Within the planogram segment of AWG's program, the company looks at the size of each category and subcategory, Arnold explains, adjusting for each retailer and the demographics of the distribution center (the company operates nine of them) with respect to products.

AWG also holds an event for new members centered on product trial, Arnold adds. And the company makes demos a big focus when launching a new product into stores.

On the topic of product launches, AWG also makes life simpler for member retailers here by introducing new products in waves, Votipka says. By doing so, AWG sales representatives are able to cut in all the items at once, reducing disruptions in store.

Another boon for member retailers is AWG's 20-plus-year-old Save-A-Label program, which helps more than 13,000 non-profit organizations raise money based on sales of Best Choice products. Thompson, who handles that program, says the organizations may register online or in the member retailer stores.

Participating organizations collect Best Choice labels with the UPC intact, and mail them in to receive 3 cents for each UPC.

"It's really simple," Arnold explains. "A member retailer can sign a participant up. And then that, in turn, helps to connect their brand to the organization and back to the member retailer."

Speaking of connecting, that's a major theme for AWG overall for 2013, Richey says — with the critical points of connection being sales, member retailers and consumers. With connection in mind, the company recently introduced its Customer Connect Center to help member retailers "excel in the digital world" (see the sidebar, below).

Going forward, AWG certainly looks on track to continue its store brand success story — and that of its member retailers as well.

"Its a good time to be in the store brands business," Richey stresses. "Today's consumers want a store that has a lot of store brand products. ... Our main goal in life is to support our retailers, and we're going to deliver more penny profit for them through our brands."

Sidebar: Listening and engaging

Back in April, AWG announced the launch of its Customer Connect Center, a social media monitoring and engagement program to support its independent member retailers. The center houses trained subject-matter experts who leverage industry-leading technology to provide reporting and engagement services to member retailers. The program is built on comprehensive monitoring of social media websites and other online content sources.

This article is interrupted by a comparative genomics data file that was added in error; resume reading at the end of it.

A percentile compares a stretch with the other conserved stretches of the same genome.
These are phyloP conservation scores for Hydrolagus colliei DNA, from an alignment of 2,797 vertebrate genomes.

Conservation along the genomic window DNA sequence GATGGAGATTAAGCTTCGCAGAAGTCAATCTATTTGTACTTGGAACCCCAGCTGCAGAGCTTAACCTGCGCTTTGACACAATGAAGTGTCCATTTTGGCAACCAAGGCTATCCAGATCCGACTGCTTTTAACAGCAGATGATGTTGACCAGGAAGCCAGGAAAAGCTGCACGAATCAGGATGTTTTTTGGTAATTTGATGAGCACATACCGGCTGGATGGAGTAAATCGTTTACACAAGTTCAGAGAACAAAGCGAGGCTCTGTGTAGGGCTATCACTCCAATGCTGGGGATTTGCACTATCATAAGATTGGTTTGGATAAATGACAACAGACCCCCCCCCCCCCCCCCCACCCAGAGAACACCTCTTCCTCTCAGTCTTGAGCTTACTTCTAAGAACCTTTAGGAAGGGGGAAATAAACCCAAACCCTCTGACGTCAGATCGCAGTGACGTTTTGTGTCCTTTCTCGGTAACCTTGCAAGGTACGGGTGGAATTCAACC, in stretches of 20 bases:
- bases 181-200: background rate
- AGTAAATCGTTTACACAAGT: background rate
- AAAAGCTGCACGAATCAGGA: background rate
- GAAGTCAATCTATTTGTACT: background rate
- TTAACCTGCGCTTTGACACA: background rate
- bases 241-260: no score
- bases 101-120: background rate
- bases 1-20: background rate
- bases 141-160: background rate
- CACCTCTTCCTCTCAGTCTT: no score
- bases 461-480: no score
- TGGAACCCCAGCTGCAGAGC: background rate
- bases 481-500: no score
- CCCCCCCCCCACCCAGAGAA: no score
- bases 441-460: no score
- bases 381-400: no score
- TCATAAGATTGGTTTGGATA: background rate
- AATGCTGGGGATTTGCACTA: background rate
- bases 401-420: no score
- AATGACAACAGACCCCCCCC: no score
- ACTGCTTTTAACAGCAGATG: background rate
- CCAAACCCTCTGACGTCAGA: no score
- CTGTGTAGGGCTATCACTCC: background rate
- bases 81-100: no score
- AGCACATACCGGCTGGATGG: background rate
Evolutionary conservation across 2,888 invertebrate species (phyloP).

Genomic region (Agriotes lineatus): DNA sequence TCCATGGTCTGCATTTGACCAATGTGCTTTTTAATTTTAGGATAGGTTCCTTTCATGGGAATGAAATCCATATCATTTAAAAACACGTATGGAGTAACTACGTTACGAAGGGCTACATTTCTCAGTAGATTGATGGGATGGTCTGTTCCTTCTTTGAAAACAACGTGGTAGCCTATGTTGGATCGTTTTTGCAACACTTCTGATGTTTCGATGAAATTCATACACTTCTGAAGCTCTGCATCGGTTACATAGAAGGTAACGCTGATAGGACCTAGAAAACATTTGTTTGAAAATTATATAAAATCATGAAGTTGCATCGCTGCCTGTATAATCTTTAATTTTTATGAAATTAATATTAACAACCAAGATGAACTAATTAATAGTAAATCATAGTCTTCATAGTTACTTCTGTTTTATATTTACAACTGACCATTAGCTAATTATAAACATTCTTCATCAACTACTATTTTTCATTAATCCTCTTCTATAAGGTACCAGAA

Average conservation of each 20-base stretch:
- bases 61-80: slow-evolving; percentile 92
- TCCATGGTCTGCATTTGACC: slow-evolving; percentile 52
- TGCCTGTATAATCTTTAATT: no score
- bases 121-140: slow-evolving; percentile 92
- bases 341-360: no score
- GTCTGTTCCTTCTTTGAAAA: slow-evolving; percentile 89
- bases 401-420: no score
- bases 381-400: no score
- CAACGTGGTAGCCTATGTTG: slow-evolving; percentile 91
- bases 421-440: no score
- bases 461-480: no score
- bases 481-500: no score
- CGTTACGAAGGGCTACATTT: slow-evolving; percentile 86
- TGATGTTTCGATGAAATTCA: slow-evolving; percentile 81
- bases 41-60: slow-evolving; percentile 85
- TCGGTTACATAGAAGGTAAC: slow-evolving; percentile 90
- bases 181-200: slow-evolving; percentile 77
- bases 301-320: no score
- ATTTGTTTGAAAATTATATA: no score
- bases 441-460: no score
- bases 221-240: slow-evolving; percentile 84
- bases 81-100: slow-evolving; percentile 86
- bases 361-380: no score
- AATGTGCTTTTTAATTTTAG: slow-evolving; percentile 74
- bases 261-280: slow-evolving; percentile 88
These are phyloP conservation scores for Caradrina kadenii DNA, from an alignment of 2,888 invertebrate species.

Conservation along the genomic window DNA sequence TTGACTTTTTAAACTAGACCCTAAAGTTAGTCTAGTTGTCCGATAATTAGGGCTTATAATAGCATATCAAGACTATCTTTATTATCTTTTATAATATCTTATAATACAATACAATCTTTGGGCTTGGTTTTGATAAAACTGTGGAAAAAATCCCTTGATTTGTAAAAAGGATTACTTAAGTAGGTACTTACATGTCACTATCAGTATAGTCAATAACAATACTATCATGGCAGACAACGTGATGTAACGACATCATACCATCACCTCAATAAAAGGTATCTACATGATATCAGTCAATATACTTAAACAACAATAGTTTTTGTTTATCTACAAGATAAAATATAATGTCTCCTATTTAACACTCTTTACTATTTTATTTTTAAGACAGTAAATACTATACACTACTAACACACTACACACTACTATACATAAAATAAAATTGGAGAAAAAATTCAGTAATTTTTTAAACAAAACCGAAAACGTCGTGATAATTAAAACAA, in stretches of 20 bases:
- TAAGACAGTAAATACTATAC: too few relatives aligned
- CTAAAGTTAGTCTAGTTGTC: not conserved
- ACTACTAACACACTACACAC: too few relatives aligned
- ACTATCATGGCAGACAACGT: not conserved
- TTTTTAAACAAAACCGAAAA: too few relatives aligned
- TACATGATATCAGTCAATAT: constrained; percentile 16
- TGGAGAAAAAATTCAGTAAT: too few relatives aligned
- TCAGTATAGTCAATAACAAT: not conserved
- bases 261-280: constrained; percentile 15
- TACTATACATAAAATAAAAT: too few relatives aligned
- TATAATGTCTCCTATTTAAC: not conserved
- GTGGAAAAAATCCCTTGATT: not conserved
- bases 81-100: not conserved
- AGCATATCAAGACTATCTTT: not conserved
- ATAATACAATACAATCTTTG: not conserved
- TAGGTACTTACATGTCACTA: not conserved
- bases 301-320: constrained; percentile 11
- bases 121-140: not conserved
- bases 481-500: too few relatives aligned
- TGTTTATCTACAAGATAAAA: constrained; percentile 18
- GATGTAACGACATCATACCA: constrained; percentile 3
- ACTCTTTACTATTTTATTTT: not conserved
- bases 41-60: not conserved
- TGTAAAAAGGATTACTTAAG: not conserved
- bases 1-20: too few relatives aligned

As Kyle Rogers, digital engagement strategist for AWG, explains, the company wanted to give member retailers some help in keeping up with the rapidly changing social media and online arena.
"For independent retailers, its really a challenge," he says. "We have different capabilities and bandwidth for everyone from the smallest operator to the largest chain."

The Customer Connect Center is used for defensive monitoring — to learn about what's being said in the social media/online space about AWG, its private brands and its member retailers, notes Steve Arnold, AWG's senior vice president, marketing. The next phase is an offensive one centering on engagement and making offers available to member retailers.

"What we're trying to do is communicate the value of the brands to consumers," Rogers says, adding that the company is able to do that at a fairly low cost.

Initial work has centered on the Best Choice brand, which already has more than 10,000 "likes" on its Facebook page, he notes. Efforts here have ranged from digital coupons and product giveaways to an online contest that gave consumers a chance to win $1,000 for themselves and $1,000 for the charity of their choice. But it's not all about money and freebies.

"A lot of what we do is content-driven; we try to just drive the communication," Rogers says. "We're also using it to get some feedback on things that we might do in the future. And you really start to develop advocates."

Complementing efforts here are four mommy bloggers posting on the AWG Brands website. These women, onboard for about a year, try specific AWG private brand products and write about their pros and cons, says Scott Richey, executive director, AWG Brands.

The social space "opens up a whole new level of understanding for us," Arnold adds.